I am an advocate of traveling and international exchanges. When you travel, your assumptions and preconceptions about a country are challenged. And as you travel, you are exposed to people who might also have assumptions and stereotypes about you. For some people, this will be the first time in their lives being exposed to a black person, let alone a black American.
I have been fortunate to travel to many countries and live in Vietnam, India, Spain, and China. And let me tell you, I have had a different experience in each country. I have written a post entitled 9 Experiences You May Have As A Black Woman Traveling Overseas.
My experiences traveling as a black woman overseas have ranged from embarrassment and humiliation to joy and feeling like a celebrity. Every experience was unique and different. And you may have completely, totally opposite experiences. And that is okay.
And if you do have sucky experiences, I apologize. I hope that it doesn’t deter you from continuing to travel. For every person that spews ignorance and hate, there are tons more wonderful and amazing people.
In this post, I outline some ways you can cope as a black woman traveling abroad.
While the majority of my experience overseas has been amazing, there were a few times when it sucked. Like the time I was followed around the store by a police officer…even though I been to that grocery store hundreds of times because I lived across the street. Or the time where some lady runs to me and pulls my hair and doesn’t let go until she gets a picture.
These experiences can be jarring and leave you feeling angry, hurt, embarrassed, or humiliated. Allow yourself to process these emotions. If you want to cry, it’s okay. If you just want to go back to your hotel room and take a moment to collect yourself, that’s okay too. How you process your emotions is your business.
But I also urge you to be resilient and to get back out there.
No matter how amazing you are, some people will not be able to see beyond your skin color and will put you in a box. This is based on preconceived ideas about what a black woman is and should be. But you shouldn’t let that put a damper on your light. You have to remind yourself who you are. You are royalty. You are a queen. You are simply amazing, and you have to sometimes laugh and just move forward. Their ignorance is not your problem. It is not a burden you should have to carry.
Even if we take identity out of the equation, traveling overseas is sometimes straight-up hard. You have to relearn everything, and immersing yourself in a new culture is sometimes exhausting. And sometimes you just want to talk to someone who gets you and understands where you’re coming from. That’s why it’s important to find people to share your experience with.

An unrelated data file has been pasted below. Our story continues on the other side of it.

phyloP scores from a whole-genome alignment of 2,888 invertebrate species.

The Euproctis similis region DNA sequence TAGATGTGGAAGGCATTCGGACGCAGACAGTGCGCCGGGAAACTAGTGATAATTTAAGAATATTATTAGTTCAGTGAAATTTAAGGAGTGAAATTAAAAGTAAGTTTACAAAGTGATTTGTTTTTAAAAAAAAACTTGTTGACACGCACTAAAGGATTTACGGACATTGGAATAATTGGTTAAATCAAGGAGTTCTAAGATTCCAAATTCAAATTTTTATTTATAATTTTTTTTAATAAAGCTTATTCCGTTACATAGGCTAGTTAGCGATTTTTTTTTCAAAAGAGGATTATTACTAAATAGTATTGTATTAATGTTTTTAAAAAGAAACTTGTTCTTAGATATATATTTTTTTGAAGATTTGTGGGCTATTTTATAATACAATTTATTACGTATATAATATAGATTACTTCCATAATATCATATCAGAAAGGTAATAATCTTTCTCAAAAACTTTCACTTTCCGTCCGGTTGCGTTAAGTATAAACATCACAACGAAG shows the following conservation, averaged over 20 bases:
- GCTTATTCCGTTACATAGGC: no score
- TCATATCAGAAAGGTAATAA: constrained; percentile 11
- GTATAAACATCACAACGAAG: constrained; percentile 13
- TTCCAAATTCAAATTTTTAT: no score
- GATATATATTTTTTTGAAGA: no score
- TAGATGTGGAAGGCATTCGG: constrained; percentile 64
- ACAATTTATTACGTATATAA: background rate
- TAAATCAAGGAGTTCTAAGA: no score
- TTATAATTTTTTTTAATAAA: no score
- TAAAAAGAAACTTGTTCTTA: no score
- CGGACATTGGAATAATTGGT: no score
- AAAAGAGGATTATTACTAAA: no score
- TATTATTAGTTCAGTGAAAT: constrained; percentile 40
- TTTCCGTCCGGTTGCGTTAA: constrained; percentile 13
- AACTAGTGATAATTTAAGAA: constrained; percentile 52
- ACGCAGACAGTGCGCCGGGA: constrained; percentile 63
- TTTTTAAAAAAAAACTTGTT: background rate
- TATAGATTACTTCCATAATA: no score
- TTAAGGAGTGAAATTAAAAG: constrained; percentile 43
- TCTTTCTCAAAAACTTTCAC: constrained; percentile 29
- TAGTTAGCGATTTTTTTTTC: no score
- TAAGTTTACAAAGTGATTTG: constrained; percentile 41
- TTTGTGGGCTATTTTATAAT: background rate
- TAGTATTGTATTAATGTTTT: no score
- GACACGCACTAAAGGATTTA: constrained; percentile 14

There are online communities of ex-pats who might be in the same boat. Use search terms such as “Expats living in [insert your location]” or “black women living in [insert location].” You can also find other people to relate to at meet-ups and areas where ex-pats tend to congregate.
Although I wrote 9 Experiences You May Have As A Black Woman Traveling Overseas, know that you may not have any of the experiences listed in that article. Your experiences may be completely different. But I wrote it, so you can be armed with knowing that sometimes crazy, unexpected situations happen while you’re overseas. Some of your experiences might be downright awful…like you wouldn’t wish it on anyone. Others might be simply amazing.
If you find yourself in a situation where someone says something that’s utterly false and offensive, it okay to walk away. But if you can, use it as an educational opportunity. I know it might be upsetting, but by you just taking a moment to challenge their viewpoint, you can change the narrative.
For example, if someone tells you that you’re not American because of the way you look, you can share with them the history of the United States. Tell them about how the U.S. is a country of diversity and ethnic richness. Share your personal experiences about what it’s like to be a black American.
You may encounter people who stare, point, touch your hair, and take pictures of and with you. To be honest, you might feel like you’re an attraction at a zoo. Some people don’t want to have anything to do with it. That’s understandable. But, with safety taken into consideration, I argue don’t always avoid these people who are curious. If they want to take a picture or want to know about your hair, stop, and engage with them if you feel safe. Again these people may not have had much interaction with people that look like you. To me, it doesn’t make any sense to spend money traveling to a different country to supposedly learn about its culture, only to avoid its people.
7 Ways To Handle Culture Shock
9 Experiences You May Have As A Black Woman Traveling Overseas
Why Moving To Another Country May Not Result In Language Learning
How To Pack For Long Term Travel (Work Or Study Abroad)